Salvador da Bahia is perhaps best known to tourists as the most “African” city in Brazil. The administrative center of Bahia State, the third-largest city in Brazil and the country’s first capital (until 1764), Salvador displays the profound and abiding influence of the African slaves who were brought to its shores for over 300 years. Travelers from across the world and Brazil flock to Salvador to hear musicians like Caetano Veloso, Olodum, and Ilê Aiyê, to learn its martial arts tradition of capoeira, to witness the Yoruba-derived rites of Candomblé, and to participate in one of Brazil’s three major Carnival celebrations.
But Salvador also is home to one of the nation’s most dynamic and the oldest GLBT and human rights groups, Grupo Gay da Bahia (GGB). Established in 1980 by activist and scholar Dr. Luiz R. B. Mott, GGB has been a pioneer advancing human rights and passing anti-discrimination laws, both inside and outside Bahia. It has also been active in battling HIV/AIDS transmission in Brazil and promoting public acceptance of lesbian, gay, bisexual, and transgender people. One area in which GGB has been especially vigilant is anti-gay violence, an ongoing problem in Brazil, especially in the socially conservative northeast region. (For more information on GGB, visit their Website at www.ggb.org.br. They offer basic information in English.)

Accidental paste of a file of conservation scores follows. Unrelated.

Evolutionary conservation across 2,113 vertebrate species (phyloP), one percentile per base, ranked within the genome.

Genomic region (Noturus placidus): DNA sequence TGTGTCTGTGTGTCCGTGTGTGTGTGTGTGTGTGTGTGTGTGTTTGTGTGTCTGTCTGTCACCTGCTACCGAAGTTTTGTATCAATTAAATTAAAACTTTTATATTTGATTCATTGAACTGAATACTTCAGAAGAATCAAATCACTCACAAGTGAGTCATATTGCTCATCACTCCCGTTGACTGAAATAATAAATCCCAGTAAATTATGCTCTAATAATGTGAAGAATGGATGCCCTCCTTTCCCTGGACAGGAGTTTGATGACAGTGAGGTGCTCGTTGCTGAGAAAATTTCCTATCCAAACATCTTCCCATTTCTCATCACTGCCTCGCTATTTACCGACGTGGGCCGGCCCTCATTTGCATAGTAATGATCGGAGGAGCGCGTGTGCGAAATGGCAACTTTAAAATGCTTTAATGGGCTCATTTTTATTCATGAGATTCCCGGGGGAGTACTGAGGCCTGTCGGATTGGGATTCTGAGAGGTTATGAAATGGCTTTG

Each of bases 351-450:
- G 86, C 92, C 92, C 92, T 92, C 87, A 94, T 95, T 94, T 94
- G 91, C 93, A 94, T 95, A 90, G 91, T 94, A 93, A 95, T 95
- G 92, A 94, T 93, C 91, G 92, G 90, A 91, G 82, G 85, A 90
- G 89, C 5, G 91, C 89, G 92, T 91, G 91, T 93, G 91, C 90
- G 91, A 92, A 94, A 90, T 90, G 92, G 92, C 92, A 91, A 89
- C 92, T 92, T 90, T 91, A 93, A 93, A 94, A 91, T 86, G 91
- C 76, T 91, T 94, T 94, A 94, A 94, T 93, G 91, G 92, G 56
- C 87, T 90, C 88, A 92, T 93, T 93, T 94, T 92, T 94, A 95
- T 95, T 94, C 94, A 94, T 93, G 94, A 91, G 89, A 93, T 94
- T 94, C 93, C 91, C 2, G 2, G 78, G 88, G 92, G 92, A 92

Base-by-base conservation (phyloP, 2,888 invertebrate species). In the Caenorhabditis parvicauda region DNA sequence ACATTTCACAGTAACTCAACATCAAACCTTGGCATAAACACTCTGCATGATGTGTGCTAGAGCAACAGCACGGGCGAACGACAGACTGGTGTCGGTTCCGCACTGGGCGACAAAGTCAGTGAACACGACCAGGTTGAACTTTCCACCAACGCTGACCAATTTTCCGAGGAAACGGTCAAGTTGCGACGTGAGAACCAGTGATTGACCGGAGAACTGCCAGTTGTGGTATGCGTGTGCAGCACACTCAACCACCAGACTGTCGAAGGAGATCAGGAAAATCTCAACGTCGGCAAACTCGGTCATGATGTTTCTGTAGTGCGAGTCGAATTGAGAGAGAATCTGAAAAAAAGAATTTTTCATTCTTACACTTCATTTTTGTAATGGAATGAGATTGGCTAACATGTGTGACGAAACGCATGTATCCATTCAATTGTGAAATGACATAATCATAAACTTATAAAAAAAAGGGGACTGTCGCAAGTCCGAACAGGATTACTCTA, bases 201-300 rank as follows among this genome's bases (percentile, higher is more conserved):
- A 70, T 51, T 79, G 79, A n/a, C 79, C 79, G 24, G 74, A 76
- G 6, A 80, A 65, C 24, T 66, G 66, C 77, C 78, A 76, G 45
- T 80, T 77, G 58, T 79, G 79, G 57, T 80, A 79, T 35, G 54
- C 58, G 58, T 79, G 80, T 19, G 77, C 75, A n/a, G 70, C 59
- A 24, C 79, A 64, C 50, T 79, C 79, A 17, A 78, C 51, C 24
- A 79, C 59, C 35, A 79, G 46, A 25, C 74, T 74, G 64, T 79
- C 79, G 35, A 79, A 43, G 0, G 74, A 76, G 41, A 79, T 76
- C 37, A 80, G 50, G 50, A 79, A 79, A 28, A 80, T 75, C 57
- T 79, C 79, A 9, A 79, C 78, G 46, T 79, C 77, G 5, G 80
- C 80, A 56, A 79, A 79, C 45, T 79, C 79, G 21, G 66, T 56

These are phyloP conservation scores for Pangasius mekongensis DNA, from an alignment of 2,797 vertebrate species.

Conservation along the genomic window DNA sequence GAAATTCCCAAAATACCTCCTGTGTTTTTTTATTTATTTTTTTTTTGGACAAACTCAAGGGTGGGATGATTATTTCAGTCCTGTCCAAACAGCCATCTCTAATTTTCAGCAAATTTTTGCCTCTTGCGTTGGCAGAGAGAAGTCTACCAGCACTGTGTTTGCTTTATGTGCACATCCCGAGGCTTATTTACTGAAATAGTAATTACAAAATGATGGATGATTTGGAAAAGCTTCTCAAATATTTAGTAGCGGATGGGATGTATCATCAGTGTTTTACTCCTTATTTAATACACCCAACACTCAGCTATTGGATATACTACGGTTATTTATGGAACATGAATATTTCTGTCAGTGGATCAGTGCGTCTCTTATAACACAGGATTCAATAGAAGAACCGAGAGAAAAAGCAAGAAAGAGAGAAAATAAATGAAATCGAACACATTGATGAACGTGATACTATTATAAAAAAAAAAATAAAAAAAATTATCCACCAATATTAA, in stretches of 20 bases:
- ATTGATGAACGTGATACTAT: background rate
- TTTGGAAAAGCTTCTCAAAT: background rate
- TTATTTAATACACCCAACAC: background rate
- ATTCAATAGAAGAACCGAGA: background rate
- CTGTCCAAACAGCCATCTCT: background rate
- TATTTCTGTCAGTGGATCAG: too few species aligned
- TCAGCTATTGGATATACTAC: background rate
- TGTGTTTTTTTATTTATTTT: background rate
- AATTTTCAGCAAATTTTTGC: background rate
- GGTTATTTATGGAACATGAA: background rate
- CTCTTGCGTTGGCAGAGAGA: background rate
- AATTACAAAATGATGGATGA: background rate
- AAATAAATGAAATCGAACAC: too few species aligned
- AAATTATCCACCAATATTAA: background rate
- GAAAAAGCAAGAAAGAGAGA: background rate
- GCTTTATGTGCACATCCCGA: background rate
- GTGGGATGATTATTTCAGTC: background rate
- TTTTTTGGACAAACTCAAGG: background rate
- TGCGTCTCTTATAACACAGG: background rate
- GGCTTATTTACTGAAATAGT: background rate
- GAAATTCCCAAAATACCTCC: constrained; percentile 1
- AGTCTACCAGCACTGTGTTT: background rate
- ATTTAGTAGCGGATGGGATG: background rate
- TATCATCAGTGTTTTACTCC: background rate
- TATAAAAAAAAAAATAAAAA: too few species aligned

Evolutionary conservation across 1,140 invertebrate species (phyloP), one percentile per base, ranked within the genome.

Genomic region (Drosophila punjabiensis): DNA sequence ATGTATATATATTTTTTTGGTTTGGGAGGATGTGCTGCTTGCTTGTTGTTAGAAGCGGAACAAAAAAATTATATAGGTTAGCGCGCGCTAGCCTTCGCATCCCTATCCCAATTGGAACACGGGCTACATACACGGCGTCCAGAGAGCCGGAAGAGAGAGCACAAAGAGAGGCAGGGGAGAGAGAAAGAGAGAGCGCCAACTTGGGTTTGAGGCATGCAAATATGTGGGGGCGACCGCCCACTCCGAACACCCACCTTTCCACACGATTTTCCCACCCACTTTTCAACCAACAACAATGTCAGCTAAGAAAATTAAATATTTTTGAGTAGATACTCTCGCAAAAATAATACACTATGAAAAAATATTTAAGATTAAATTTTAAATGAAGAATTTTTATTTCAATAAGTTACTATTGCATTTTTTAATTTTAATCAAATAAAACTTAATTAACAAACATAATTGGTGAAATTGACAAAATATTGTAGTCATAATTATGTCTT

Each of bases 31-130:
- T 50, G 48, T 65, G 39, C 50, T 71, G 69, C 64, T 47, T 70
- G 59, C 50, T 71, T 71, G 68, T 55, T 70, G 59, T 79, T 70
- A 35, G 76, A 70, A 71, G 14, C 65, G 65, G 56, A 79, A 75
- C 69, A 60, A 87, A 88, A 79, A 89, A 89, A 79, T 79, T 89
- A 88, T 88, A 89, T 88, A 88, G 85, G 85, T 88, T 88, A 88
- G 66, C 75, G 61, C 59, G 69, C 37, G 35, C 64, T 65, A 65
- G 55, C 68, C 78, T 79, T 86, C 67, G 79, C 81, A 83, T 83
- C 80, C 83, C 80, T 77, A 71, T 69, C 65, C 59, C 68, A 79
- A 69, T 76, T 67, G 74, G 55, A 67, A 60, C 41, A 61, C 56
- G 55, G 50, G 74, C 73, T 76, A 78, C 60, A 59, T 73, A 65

Last year (July 2003) I had an informal on-line discussion with Marcelo Cerqueira, the president of GGB. We spoke about his personal activism; GGB’s role in Salvador and its efforts to advance gay rights and human rights; the role of black culture among Bahia’s homosexuals; and the relationship between Brazilian and American gay culture. Since then, Marcelo has continued his and GGB’s multifaceted efforts to enhance and advance the rights of GLBT people.